*For colleges which we have not yet covered in an admissions post, the link will direct you to the school’s admissions website, where you can do some poking around!

SAT score not as good as you hoped? Time to schedule a retake.

If you didn’t make it anywhere close to your target score, you may want to consider retaking the SAT.

Plan to take the test a second time 3-6 months from now. Here are a few tips to prepare:

  • Set aside a couple of study periods during the week where you focus only on test prep and nothing else.
  • Learn what your weaknesses on the SAT are and talk with your teachers, tutors, or really smart friends about how to overcome them.
  • Y’all also know that , right?

 
good sat score

However, don’t get too obsessed over your SAT score. If you get a 1350 combined score on your retake, it probably isn’t worth taking the SAT again if you were aiming for a 1400.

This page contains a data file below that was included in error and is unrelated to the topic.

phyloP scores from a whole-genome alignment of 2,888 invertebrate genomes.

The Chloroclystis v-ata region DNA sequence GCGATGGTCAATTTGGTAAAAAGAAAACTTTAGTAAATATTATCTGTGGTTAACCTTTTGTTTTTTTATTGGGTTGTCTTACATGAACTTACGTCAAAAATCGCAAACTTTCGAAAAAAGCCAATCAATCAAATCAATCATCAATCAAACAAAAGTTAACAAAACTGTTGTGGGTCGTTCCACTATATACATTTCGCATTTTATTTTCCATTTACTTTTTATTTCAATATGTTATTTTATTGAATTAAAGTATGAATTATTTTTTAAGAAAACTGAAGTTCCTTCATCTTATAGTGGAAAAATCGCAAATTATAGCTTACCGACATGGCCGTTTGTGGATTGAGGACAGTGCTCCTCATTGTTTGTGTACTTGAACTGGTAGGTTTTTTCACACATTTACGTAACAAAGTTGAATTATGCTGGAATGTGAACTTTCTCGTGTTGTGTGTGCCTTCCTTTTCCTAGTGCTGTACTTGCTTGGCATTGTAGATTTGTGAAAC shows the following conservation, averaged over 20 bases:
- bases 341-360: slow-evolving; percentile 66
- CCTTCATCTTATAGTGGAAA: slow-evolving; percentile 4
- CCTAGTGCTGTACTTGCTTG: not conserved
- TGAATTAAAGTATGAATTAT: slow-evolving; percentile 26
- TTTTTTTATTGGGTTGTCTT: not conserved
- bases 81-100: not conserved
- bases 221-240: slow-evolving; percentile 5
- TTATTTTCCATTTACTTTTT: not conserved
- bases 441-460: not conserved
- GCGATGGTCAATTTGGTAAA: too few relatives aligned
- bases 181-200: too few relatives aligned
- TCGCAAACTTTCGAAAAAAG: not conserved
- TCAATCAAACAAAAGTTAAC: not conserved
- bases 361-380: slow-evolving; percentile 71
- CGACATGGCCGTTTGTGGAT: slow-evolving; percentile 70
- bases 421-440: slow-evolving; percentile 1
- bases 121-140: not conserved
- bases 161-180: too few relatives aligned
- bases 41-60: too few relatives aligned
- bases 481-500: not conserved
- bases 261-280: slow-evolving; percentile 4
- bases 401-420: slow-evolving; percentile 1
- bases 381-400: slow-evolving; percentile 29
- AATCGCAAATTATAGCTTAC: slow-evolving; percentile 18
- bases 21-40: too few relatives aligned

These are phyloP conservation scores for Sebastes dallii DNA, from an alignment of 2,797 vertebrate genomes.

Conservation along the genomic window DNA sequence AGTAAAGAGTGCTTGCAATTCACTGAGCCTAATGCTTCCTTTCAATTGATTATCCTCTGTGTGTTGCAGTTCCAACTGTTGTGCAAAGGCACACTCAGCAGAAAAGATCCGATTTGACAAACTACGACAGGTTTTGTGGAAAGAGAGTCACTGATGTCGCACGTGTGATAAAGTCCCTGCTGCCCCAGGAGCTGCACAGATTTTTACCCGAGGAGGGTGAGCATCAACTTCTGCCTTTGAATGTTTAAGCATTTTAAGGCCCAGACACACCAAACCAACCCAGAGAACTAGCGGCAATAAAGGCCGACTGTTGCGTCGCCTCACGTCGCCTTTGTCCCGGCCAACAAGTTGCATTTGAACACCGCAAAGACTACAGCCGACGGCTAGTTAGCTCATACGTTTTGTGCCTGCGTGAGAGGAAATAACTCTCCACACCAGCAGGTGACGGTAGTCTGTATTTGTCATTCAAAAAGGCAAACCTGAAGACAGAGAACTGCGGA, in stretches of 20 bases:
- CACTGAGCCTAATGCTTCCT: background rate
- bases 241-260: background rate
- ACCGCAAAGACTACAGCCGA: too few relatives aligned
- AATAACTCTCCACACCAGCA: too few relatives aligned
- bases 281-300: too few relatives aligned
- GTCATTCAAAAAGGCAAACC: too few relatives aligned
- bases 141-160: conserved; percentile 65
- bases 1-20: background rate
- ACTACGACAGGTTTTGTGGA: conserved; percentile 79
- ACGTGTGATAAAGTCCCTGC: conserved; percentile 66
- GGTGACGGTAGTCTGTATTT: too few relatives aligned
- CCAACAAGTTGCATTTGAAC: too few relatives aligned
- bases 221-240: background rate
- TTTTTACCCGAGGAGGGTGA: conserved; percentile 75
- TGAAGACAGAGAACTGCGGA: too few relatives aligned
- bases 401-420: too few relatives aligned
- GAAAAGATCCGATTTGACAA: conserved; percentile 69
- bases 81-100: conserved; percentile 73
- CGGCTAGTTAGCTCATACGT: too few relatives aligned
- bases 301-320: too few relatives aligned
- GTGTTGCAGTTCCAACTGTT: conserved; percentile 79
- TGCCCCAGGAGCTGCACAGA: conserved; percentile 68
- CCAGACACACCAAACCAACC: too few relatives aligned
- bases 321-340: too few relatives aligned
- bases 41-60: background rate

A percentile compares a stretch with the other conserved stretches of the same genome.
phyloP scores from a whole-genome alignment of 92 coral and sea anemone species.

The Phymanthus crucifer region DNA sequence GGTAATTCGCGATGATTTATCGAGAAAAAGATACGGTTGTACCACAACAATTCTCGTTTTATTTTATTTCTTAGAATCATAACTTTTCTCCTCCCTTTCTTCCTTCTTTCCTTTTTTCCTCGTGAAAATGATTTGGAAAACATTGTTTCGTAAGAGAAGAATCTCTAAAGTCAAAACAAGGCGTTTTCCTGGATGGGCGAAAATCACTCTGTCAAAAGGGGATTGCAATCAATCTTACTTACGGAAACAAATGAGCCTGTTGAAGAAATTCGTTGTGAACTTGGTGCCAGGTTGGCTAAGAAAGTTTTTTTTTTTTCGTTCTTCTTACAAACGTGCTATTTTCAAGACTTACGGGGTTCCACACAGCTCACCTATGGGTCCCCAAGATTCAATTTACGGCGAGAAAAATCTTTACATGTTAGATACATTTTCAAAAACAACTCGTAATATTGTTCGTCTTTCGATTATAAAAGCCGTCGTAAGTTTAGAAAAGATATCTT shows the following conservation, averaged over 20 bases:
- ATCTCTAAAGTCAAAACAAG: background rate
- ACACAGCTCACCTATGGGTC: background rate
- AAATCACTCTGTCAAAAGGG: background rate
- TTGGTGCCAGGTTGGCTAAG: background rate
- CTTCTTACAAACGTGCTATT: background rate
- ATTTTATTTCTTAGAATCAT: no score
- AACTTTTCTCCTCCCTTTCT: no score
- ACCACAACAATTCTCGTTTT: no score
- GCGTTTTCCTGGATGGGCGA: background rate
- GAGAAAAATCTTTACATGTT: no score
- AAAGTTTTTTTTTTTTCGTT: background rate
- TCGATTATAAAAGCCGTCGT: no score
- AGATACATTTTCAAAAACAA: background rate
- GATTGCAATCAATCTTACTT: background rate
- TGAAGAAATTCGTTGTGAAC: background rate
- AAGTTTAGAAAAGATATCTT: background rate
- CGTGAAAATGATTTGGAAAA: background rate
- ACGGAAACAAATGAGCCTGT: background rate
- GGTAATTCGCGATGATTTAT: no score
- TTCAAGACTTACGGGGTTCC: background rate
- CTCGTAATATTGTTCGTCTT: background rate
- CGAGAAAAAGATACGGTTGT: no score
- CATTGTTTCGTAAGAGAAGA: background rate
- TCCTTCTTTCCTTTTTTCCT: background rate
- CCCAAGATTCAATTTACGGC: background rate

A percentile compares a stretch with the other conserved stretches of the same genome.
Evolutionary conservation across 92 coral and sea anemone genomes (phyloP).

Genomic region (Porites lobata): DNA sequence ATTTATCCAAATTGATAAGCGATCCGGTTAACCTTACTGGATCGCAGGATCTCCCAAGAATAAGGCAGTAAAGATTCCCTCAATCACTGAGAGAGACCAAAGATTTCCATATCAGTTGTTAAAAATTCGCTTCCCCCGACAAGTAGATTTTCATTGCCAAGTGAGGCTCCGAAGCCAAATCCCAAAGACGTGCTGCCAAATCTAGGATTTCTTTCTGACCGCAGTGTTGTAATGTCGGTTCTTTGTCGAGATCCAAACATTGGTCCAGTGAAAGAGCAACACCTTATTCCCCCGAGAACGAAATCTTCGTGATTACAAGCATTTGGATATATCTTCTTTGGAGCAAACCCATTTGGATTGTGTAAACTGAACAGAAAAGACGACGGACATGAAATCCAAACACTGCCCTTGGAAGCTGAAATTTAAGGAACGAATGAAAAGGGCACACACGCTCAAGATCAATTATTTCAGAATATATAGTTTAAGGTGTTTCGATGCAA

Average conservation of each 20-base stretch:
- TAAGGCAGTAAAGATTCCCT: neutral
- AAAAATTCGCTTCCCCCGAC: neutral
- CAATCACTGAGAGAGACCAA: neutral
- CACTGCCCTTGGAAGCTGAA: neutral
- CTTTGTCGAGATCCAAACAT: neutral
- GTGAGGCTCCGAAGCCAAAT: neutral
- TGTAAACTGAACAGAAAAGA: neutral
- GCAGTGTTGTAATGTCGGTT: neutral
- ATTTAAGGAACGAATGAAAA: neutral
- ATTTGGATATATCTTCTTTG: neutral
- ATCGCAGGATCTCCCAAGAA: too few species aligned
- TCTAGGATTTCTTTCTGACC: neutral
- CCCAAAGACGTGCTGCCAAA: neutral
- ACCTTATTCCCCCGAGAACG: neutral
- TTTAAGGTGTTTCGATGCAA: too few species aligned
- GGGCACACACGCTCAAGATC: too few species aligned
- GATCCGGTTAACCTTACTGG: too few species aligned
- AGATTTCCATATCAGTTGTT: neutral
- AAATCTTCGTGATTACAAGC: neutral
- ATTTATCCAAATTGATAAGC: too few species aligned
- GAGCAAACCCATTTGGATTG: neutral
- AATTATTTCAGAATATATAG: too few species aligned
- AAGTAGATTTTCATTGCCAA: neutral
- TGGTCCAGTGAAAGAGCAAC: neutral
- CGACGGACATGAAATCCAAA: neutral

Remember that your SAT score is just one piece in a complex process of college applications. Admissions offices will be looking at your G.P.A., extracurricular activities, recommendations, and essays along with your SAT score. A good SAT score is important, but you still have other things to focus on that will make your application as strong as possible.

Good luck! Your dream school awaits! 🙂

Good SAT Score -Clemmonsdogpark

About Jon Chang

Jon has a degree in neuroscience from Johns Hopkins University and a degree in science journalism from New York University. It's safe to say that he's learned a lot of things over the past decade, but he's learned how to write about those things too. All the while, he’s been tutoring students, helping them better understand their own coursework and showing them how to crack the code of the SAT and ACT. When he's not doing that, you can usually find him singing, playing violin, or coming up with bad puns.